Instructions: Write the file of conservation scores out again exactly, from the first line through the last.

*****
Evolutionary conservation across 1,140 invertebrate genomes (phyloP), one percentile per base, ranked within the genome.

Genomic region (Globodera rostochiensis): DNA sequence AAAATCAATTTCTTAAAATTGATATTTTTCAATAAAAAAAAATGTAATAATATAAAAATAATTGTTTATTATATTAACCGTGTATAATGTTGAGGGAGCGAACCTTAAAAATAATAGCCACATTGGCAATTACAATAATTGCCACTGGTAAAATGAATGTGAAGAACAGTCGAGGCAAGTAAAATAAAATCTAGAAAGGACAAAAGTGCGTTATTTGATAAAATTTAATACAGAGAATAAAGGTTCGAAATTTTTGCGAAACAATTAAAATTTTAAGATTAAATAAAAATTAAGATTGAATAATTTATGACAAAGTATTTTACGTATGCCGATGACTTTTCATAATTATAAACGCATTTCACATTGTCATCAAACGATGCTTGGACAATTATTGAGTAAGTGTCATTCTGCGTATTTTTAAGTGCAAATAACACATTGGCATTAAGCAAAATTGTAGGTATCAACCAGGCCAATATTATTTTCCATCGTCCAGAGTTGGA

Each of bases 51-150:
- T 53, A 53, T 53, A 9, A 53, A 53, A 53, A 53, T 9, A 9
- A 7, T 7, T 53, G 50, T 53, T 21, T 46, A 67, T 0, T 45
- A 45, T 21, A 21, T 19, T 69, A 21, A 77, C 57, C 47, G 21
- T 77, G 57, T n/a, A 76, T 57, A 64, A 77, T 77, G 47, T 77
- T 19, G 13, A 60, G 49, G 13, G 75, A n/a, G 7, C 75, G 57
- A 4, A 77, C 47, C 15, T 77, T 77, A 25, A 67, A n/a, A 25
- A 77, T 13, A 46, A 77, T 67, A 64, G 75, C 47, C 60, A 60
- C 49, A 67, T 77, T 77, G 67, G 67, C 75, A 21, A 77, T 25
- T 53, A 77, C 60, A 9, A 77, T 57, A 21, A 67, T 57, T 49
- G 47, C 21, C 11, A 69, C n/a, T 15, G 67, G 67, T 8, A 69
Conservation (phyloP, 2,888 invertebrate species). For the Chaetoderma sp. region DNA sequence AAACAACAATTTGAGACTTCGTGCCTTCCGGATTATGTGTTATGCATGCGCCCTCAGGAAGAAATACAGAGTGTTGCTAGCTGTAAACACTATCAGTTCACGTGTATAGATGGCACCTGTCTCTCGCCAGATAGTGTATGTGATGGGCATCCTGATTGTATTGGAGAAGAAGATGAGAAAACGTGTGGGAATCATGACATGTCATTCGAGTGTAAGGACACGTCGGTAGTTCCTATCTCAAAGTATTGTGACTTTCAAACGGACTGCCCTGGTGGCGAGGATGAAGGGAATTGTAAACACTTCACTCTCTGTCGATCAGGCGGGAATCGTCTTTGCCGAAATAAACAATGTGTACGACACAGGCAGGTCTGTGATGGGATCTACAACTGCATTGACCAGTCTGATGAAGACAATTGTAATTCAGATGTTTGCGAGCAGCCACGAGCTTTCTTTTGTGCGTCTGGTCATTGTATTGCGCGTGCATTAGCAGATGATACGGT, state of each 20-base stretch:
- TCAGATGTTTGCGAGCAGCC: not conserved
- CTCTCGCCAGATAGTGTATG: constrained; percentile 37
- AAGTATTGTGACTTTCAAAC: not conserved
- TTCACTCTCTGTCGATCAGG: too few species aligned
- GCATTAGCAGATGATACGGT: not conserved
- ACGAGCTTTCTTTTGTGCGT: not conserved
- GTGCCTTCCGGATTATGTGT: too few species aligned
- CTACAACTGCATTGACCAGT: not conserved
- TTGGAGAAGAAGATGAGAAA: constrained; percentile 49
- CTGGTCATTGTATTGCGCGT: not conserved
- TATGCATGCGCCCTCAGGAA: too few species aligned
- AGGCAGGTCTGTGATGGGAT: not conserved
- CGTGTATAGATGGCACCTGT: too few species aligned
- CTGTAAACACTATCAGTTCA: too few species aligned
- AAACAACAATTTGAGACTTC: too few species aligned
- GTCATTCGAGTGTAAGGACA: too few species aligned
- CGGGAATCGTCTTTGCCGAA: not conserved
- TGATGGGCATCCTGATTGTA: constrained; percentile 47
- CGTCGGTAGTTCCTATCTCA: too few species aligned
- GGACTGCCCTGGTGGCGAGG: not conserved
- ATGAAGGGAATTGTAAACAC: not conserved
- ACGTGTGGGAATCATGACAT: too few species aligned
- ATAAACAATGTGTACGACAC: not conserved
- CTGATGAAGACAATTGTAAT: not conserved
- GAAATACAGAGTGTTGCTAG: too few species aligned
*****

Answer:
Evolutionary conservation across 1,140 invertebrate genomes (phyloP), one percentile per base, ranked within the genome.

Genomic region (Globodera rostochiensis): DNA sequence AAAATCAATTTCTTAAAATTGATATTTTTCAATAAAAAAAAATGTAATAATATAAAAATAATTGTTTATTATATTAACCGTGTATAATGTTGAGGGAGCGAACCTTAAAAATAATAGCCACATTGGCAATTACAATAATTGCCACTGGTAAAATGAATGTGAAGAACAGTCGAGGCAAGTAAAATAAAATCTAGAAAGGACAAAAGTGCGTTATTTGATAAAATTTAATACAGAGAATAAAGGTTCGAAATTTTTGCGAAACAATTAAAATTTTAAGATTAAATAAAAATTAAGATTGAATAATTTATGACAAAGTATTTTACGTATGCCGATGACTTTTCATAATTATAAACGCATTTCACATTGTCATCAAACGATGCTTGGACAATTATTGAGTAAGTGTCATTCTGCGTATTTTTAAGTGCAAATAACACATTGGCATTAAGCAAAATTGTAGGTATCAACCAGGCCAATATTATTTTCCATCGTCCAGAGTTGGA

Each of bases 51-150:
- T 53, A 53, T 53, A 9, A 53, A 53, A 53, A 53, T 9, A 9
- A 7, T 7, T 53, G 50, T 53, T 21, T 46, A 67, T 0, T 45
- A 45, T 21, A 21, T 19, T 69, A 21, A 77, C 57, C 47, G 21
- T 77, G 57, T n/a, A 76, T 57, A 64, A 77, T 77, G 47, T 77
- T 19, G 13, A 60, G 49, G 13, G 75, A n/a, G 7, C 75, G 57
- A 4, A 77, C 47, C 15, T 77, T 77, A 25, A 67, A n/a, A 25
- A 77, T 13, A 46, A 77, T 67, A 64, G 75, C 47, C 60, A 60
- C 49, A 67, T 77, T 77, G 67, G 67, C 75, A 21, A 77, T 25
- T 53, A 77, C 60, A 9, A 77, T 57, A 21, A 67, T 57, T 49
- G 47, C 21, C 11, A 69, C n/a, T 15, G 67, G 67, T 8, A 69
Conservation (phyloP, 2,888 invertebrate species). For the Chaetoderma sp. region DNA sequence AAACAACAATTTGAGACTTCGTGCCTTCCGGATTATGTGTTATGCATGCGCCCTCAGGAAGAAATACAGAGTGTTGCTAGCTGTAAACACTATCAGTTCACGTGTATAGATGGCACCTGTCTCTCGCCAGATAGTGTATGTGATGGGCATCCTGATTGTATTGGAGAAGAAGATGAGAAAACGTGTGGGAATCATGACATGTCATTCGAGTGTAAGGACACGTCGGTAGTTCCTATCTCAAAGTATTGTGACTTTCAAACGGACTGCCCTGGTGGCGAGGATGAAGGGAATTGTAAACACTTCACTCTCTGTCGATCAGGCGGGAATCGTCTTTGCCGAAATAAACAATGTGTACGACACAGGCAGGTCTGTGATGGGATCTACAACTGCATTGACCAGTCTGATGAAGACAATTGTAATTCAGATGTTTGCGAGCAGCCACGAGCTTTCTTTTGTGCGTCTGGTCATTGTATTGCGCGTGCATTAGCAGATGATACGGT, state of each 20-base stretch:
- TCAGATGTTTGCGAGCAGCC: not conserved
- CTCTCGCCAGATAGTGTATG: constrained; percentile 37
- AAGTATTGTGACTTTCAAAC: not conserved
- TTCACTCTCTGTCGATCAGG: too few species aligned
- GCATTAGCAGATGATACGGT: not conserved
- ACGAGCTTTCTTTTGTGCGT: not conserved
- GTGCCTTCCGGATTATGTGT: too few species aligned
- CTACAACTGCATTGACCAGT: not conserved
- TTGGAGAAGAAGATGAGAAA: constrained; percentile 49
- CTGGTCATTGTATTGCGCGT: not conserved
- TATGCATGCGCCCTCAGGAA: too few species aligned
- AGGCAGGTCTGTGATGGGAT: not conserved
- CGTGTATAGATGGCACCTGT: too few species aligned
- CTGTAAACACTATCAGTTCA: too few species aligned
- AAACAACAATTTGAGACTTC: too few species aligned
- GTCATTCGAGTGTAAGGACA: too few species aligned
- CGGGAATCGTCTTTGCCGAA: not conserved
- TGATGGGCATCCTGATTGTA: constrained; percentile 47
- CGTCGGTAGTTCCTATCTCA: too few species aligned
- GGACTGCCCTGGTGGCGAGG: not conserved
- ATGAAGGGAATTGTAAACAC: not conserved
- ACGTGTGGGAATCATGACAT: too few species aligned
- ATAAACAATGTGTACGACAC: not conserved
- CTGATGAAGACAATTGTAAT: not conserved
- GAAATACAGAGTGTTGCTAG: too few species aligned